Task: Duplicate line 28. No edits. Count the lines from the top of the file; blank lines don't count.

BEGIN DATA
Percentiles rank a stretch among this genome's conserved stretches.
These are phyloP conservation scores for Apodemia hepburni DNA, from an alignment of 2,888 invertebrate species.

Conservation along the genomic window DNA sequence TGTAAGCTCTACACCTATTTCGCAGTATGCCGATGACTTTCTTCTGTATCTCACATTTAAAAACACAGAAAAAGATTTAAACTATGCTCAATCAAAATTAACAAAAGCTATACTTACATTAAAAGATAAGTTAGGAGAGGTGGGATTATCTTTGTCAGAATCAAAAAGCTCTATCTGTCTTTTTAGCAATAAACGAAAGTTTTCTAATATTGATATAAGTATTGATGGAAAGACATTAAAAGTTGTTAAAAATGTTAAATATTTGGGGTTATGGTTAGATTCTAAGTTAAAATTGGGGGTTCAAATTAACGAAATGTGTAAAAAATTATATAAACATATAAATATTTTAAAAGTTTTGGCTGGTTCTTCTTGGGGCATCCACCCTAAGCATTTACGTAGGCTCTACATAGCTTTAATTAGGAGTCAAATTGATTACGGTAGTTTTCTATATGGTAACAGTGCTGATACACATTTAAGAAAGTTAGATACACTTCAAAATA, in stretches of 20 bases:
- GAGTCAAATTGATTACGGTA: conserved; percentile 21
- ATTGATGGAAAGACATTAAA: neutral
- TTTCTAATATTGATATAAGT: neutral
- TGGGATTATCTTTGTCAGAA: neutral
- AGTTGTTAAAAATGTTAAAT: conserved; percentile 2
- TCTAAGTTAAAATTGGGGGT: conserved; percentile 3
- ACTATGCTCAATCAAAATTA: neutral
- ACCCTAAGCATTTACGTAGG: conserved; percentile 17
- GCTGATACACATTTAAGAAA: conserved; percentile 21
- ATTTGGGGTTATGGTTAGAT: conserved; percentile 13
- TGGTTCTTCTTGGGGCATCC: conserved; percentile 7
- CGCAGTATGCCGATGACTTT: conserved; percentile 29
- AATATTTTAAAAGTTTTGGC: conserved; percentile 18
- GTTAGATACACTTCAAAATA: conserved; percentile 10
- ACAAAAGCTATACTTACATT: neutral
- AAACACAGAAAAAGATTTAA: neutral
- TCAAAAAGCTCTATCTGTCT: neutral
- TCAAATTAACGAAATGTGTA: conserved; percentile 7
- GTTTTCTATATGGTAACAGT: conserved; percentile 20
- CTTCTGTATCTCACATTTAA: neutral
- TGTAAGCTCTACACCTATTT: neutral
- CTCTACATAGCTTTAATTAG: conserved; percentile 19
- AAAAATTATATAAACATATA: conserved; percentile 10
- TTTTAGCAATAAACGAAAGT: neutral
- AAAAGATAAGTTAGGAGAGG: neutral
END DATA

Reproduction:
- AAAAGATAAGTTAGGAGAGG: neutral